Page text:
California Insurance Commissioner John Garamendi is spearheading an effort to require people to buy catastrophe insurance. It seems like the program would be similar to the National Flood Insurance Program (NFIP), although details are still being worked on. The program would run on a national basis and may be mandatory.
Garamendi’s idea is that catastrophe insurance, such as flood or earthquake, is expensive now because only a select group of people purchase it. If the market expanded, whether voluntarily or forcibly, then the price would come down. Those people whose risk of having a loss is lower would essentially subsidize those whose risk is greater.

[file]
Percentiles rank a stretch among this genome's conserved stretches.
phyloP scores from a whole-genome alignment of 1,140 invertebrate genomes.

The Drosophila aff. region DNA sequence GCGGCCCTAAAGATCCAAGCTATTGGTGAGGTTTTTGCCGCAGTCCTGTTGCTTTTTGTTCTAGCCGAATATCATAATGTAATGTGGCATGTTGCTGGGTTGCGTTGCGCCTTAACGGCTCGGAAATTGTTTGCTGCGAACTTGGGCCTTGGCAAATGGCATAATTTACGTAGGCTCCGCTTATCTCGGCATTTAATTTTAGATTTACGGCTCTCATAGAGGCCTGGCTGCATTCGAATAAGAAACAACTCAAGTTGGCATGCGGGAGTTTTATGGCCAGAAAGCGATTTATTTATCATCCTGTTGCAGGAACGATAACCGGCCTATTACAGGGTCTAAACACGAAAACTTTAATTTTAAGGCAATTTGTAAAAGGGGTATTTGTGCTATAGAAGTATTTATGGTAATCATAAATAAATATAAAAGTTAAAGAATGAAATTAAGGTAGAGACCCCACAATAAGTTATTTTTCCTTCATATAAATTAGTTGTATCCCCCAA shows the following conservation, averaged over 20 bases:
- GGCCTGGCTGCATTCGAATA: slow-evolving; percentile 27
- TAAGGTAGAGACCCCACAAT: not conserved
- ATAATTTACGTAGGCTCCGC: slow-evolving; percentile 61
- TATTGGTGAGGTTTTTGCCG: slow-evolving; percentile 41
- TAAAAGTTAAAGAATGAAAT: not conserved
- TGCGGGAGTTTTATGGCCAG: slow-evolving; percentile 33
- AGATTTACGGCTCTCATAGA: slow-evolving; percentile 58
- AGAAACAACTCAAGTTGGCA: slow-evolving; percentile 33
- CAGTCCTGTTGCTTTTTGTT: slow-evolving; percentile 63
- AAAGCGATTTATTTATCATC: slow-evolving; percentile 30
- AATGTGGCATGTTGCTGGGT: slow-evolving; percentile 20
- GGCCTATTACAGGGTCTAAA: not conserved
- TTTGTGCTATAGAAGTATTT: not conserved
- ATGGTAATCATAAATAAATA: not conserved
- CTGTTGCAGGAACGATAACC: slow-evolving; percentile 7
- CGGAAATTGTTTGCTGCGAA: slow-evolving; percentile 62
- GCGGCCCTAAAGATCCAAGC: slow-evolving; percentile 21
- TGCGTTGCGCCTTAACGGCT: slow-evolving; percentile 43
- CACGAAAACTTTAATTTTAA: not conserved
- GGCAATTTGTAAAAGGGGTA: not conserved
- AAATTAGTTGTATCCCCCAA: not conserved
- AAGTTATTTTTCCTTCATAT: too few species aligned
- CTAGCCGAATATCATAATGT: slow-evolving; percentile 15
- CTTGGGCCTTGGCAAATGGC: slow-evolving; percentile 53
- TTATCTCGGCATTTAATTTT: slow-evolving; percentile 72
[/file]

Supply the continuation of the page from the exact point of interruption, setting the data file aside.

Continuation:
Insurance is a simple concept. People who have a risk of a loss pool their resources so that if a loss occurs the damage can be repaired. In this case, the people who are pooling their resources all live in earthquake zones, such as San Francisco. Garamendi’s proposal could require someone in Nebraska to buy earthquake insurance. Because the insurance companies are collecting premium from more people (and from people who will probably never file an earthquake claim), they can charge less money to the people who live in San Francisco.
Any national insurance program is a bad idea. The NFIP program does not work very well. I used to handle their claims and it was a disaster. This is a bad idea by a politician who is running for office and wants to make sure he has broad voter appeal.